Mother’s Day

On Wednesday we celebrated Mexican Mother’s Day by taking flowers to the grave of my mother in law and cards and balloons to a couple of mother figures in our lives. It had been waaay to long since we had reached out to these wonderful ladies. We had allowed the everyday routine to get in the way of maintaining our connection. These two ladies provide a strong connection with my husband’s mother, they were both dear friends his whole growing up. Since she died, we have allowed ourselves to drift away from the incredibly tight knit and supportive community that he had been part of his whole life. And do you know what is even more shameful? Both of these ladies live within two blocks of our house. Yep, now that it’s our turn to be there for folks who have been there for our family for years, somehow the busyness of the everyday gets in the way. I am resolving to do better, to reach out to folks that mean something to my family much more often, to be a better friend.

So, now that today is American Mother’s Day, I have been thinking about my mother and how, even though I see her nearly every day, we are both so busy that we rarely connect in any kind of real way. Now often we are both busy with the small person who has become the center of our entire family’s universe and much of the time my mom is pursuing her passion for music.

For me, there is always more to do than can possibly be accomplished in any given day. Often, more often than I care to admit, those chores are allowed to take my attention from the people I really do want to spend quality time with. Or, I am so exhausted by all the day’s work that I don’t have the energy to make a meaningful connection when I do have the time. Then I end up with a backlog of chores that need to be done and neglected relationships.  So, enough self-flagellation.

My Mom

Today I am going to remember a few of the people who have been a mother figure in my life, those who have loved me warts and all.   First, of course, is my mom.  She projects a gentleness that is supported by a will of iron.  When she thinks something is important, she is relentless.  She often sacrifices the things that she does for herself so that she can be sure others are taken care of.  My mother will also neglect such minor necessities like sleep to try to do it all.  She is loving, even when taking one to task and does things for all of us in the family as well as thoughtful things for friends.  If you need something, and she can do something about it, she will, often regardless of considerable inconvenience.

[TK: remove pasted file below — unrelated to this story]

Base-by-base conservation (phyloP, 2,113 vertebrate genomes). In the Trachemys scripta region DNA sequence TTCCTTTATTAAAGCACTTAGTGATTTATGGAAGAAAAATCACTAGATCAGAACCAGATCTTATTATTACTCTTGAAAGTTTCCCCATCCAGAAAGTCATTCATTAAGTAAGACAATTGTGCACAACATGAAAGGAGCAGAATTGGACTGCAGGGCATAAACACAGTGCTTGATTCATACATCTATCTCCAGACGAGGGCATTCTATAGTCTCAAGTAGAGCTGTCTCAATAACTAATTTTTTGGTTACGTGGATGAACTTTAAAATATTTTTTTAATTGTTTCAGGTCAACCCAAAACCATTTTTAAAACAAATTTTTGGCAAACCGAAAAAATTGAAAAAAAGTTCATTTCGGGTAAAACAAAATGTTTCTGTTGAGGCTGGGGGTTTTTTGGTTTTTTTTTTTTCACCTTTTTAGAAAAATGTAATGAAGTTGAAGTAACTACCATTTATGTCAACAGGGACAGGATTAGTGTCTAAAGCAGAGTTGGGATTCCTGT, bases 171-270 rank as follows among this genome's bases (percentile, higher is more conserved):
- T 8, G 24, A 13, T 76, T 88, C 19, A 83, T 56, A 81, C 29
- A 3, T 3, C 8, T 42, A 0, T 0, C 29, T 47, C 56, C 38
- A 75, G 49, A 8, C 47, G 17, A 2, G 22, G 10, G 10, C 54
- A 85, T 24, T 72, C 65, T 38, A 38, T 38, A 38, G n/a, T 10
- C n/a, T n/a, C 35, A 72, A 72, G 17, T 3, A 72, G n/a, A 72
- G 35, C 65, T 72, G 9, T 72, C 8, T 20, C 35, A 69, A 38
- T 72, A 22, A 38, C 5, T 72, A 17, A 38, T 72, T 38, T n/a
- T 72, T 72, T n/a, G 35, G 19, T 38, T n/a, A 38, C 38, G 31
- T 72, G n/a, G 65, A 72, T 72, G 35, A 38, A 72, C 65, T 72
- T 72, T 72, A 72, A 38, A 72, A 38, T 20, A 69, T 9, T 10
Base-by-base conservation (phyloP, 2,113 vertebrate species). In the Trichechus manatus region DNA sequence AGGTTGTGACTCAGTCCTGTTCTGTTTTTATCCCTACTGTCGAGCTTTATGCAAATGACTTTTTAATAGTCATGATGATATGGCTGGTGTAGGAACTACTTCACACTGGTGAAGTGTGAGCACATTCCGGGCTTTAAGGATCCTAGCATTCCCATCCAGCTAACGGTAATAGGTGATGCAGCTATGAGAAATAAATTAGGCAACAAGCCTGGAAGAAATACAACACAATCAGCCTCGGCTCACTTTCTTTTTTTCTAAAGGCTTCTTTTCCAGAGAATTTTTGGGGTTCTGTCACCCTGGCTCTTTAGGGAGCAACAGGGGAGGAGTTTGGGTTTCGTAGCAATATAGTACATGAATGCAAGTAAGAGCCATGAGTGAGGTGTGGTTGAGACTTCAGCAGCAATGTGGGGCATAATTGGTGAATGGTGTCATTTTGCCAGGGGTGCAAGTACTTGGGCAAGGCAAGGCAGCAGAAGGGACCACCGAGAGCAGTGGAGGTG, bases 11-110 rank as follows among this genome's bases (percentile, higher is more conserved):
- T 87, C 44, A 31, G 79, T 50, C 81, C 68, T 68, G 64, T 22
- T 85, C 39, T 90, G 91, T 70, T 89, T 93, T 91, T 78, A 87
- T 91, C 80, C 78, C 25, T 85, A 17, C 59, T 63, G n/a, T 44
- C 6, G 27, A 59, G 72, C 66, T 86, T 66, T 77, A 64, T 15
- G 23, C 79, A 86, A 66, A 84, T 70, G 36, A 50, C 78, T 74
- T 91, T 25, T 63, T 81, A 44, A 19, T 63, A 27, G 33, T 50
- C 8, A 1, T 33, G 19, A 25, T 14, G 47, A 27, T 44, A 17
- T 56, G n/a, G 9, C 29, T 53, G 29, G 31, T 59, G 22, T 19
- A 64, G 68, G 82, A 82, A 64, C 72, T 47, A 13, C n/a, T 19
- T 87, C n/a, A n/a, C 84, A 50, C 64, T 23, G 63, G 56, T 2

I learned from my mom to show up.  She was at everything I ever did growing up.  It never even occurred to me that my parents would not show up to cheer me on, even when I was doing things that they would not have chosen for me, such as my many experiments in religion.  She also shows up for important events in the family and for friends, as naturally as if it takes no effort at all.

My Mother In Law

We moved into my in-law’s home very soon after we were married to take care of my father in law who was very ill.  Mi suegra welcomed me and made me feel truly welcome in her home.  In a small, suddenly crowded home, she made major efforts to let me claim my own space.  She helped me learn Spanish and taught me many of her best dishes.  I learned some of what made her a phenomenal cook.  That was one of her amazing talents, she could taste a dish, then go home and recreate it, often better than the original.  I learned recipes, techniques, and a dedication to doing it right rather than taking shortcuts.  She almost never took shortcuts with food.  Everything came from the same basic ingredients, but she could make each dish sing.

Mi suegra loved her family with a fierce quality, she would go to bat for you if she sensed an injustice and would not back down.  She raised a large family, often never sure of their next meal, and every one of her surviving children went to college.  She was determined that they would have a better life and, by golly, she made sure they did it, sometimes despite themselves.